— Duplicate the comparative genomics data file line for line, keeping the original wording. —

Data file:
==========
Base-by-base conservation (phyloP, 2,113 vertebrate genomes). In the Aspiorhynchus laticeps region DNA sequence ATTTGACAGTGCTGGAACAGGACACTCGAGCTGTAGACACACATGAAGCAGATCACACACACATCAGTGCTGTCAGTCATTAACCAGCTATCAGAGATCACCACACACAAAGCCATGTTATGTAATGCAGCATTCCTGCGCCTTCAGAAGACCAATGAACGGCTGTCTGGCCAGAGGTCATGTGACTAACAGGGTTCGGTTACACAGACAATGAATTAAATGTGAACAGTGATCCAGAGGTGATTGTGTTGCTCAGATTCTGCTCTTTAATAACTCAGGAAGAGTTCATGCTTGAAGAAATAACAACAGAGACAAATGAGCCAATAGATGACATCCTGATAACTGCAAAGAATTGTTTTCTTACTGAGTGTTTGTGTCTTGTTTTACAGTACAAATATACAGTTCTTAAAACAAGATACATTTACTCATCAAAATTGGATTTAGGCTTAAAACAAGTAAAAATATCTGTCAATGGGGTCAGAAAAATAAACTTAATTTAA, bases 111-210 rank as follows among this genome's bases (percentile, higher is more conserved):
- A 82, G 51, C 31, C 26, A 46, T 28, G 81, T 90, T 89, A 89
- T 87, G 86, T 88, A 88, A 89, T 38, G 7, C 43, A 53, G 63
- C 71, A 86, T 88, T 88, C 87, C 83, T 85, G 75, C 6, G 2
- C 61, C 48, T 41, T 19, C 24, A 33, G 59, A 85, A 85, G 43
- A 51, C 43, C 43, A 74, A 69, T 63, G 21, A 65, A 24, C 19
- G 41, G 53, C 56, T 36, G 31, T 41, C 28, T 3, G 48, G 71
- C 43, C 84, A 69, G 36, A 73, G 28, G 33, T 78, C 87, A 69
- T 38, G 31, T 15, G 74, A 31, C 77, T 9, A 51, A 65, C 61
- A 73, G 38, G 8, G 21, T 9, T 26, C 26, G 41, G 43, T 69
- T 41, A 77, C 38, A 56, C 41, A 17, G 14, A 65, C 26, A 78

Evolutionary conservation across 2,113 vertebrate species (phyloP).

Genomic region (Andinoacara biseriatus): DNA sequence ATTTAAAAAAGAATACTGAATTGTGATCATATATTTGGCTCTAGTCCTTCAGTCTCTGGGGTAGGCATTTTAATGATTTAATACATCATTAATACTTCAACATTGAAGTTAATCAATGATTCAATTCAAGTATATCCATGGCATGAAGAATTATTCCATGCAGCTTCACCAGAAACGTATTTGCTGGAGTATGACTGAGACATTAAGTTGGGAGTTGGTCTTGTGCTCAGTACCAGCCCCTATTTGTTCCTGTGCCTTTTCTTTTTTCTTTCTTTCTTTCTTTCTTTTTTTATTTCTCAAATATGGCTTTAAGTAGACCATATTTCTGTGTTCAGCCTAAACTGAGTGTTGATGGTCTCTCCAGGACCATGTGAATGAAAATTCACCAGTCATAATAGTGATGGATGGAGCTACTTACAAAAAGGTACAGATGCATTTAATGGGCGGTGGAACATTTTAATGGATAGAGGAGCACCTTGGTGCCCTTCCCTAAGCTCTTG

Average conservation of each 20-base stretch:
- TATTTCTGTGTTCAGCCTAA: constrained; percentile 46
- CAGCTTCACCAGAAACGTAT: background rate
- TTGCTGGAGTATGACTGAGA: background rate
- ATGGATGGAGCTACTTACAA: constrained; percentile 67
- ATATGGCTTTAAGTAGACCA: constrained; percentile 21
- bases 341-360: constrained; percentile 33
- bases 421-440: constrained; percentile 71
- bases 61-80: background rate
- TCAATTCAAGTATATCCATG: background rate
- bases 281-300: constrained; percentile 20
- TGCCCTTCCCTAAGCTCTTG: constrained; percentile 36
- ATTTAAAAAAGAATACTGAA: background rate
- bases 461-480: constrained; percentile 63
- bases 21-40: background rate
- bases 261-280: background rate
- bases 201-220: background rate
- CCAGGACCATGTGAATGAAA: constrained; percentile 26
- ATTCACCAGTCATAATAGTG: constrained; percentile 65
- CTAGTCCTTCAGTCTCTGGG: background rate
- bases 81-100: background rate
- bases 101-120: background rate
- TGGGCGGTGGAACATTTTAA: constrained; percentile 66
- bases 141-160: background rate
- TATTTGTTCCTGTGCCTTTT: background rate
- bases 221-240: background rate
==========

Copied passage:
Base-by-base conservation (phyloP, 2,113 vertebrate genomes). In the Aspiorhynchus laticeps region DNA sequence ATTTGACAGTGCTGGAACAGGACACTCGAGCTGTAGACACACATGAAGCAGATCACACACACATCAGTGCTGTCAGTCATTAACCAGCTATCAGAGATCACCACACACAAAGCCATGTTATGTAATGCAGCATTCCTGCGCCTTCAGAAGACCAATGAACGGCTGTCTGGCCAGAGGTCATGTGACTAACAGGGTTCGGTTACACAGACAATGAATTAAATGTGAACAGTGATCCAGAGGTGATTGTGTTGCTCAGATTCTGCTCTTTAATAACTCAGGAAGAGTTCATGCTTGAAGAAATAACAACAGAGACAAATGAGCCAATAGATGACATCCTGATAACTGCAAAGAATTGTTTTCTTACTGAGTGTTTGTGTCTTGTTTTACAGTACAAATATACAGTTCTTAAAACAAGATACATTTACTCATCAAAATTGGATTTAGGCTTAAAACAAGTAAAAATATCTGTCAATGGGGTCAGAAAAATAAACTTAATTTAA, bases 111-210 rank as follows among this genome's bases (percentile, higher is more conserved):
- A 82, G 51, C 31, C 26, A 46, T 28, G 81, T 90, T 89, A 89
- T 87, G 86, T 88, A 88, A 89, T 38, G 7, C 43, A 53, G 63
- C 71, A 86, T 88, T 88, C 87, C 83, T 85, G 75, C 6, G 2
- C 61, C 48, T 41, T 19, C 24, A 33, G 59, A 85, A 85, G 43
- A 51, C 43, C 43, A 74, A 69, T 63, G 21, A 65, A 24, C 19
- G 41, G 53, C 56, T 36, G 31, T 41, C 28, T 3, G 48, G 71
- C 43, C 84, A 69, G 36, A 73, G 28, G 33, T 78, C 87, A 69
- T 38, G 31, T 15, G 74, A 31, C 77, T 9, A 51, A 65, C 61
- A 73, G 38, G 8, G 21, T 9, T 26, C 26, G 41, G 43, T 69
- T 41, A 77, C 38, A 56, C 41, A 17, G 14, A 65, C 26, A 78

Evolutionary conservation across 2,113 vertebrate species (phyloP).

Genomic region (Andinoacara biseriatus): DNA sequence ATTTAAAAAAGAATACTGAATTGTGATCATATATTTGGCTCTAGTCCTTCAGTCTCTGGGGTAGGCATTTTAATGATTTAATACATCATTAATACTTCAACATTGAAGTTAATCAATGATTCAATTCAAGTATATCCATGGCATGAAGAATTATTCCATGCAGCTTCACCAGAAACGTATTTGCTGGAGTATGACTGAGACATTAAGTTGGGAGTTGGTCTTGTGCTCAGTACCAGCCCCTATTTGTTCCTGTGCCTTTTCTTTTTTCTTTCTTTCTTTCTTTCTTTTTTTATTTCTCAAATATGGCTTTAAGTAGACCATATTTCTGTGTTCAGCCTAAACTGAGTGTTGATGGTCTCTCCAGGACCATGTGAATGAAAATTCACCAGTCATAATAGTGATGGATGGAGCTACTTACAAAAAGGTACAGATGCATTTAATGGGCGGTGGAACATTTTAATGGATAGAGGAGCACCTTGGTGCCCTTCCCTAAGCTCTTG

Average conservation of each 20-base stretch:
- TATTTCTGTGTTCAGCCTAA: constrained; percentile 46
- CAGCTTCACCAGAAACGTAT: background rate
- TTGCTGGAGTATGACTGAGA: background rate
- ATGGATGGAGCTACTTACAA: constrained; percentile 67
- ATATGGCTTTAAGTAGACCA: constrained; percentile 21
- bases 341-360: constrained; percentile 33
- bases 421-440: constrained; percentile 71
- bases 61-80: background rate
- TCAATTCAAGTATATCCATG: background rate
- bases 281-300: constrained; percentile 20
- TGCCCTTCCCTAAGCTCTTG: constrained; percentile 36
- ATTTAAAAAAGAATACTGAA: background rate
- bases 461-480: constrained; percentile 63
- bases 21-40: background rate
- bases 261-280: background rate
- bases 201-220: background rate
- CCAGGACCATGTGAATGAAA: constrained; percentile 26
- ATTCACCAGTCATAATAGTG: constrained; percentile 65
- CTAGTCCTTCAGTCTCTGGG: background rate
- bases 81-100: background rate
- bases 101-120: background rate
- TGGGCGGTGGAACATTTTAA: constrained; percentile 66
- bases 141-160: background rate
- TATTTGTTCCTGTGCCTTTT: background rate
- bases 221-240: background rate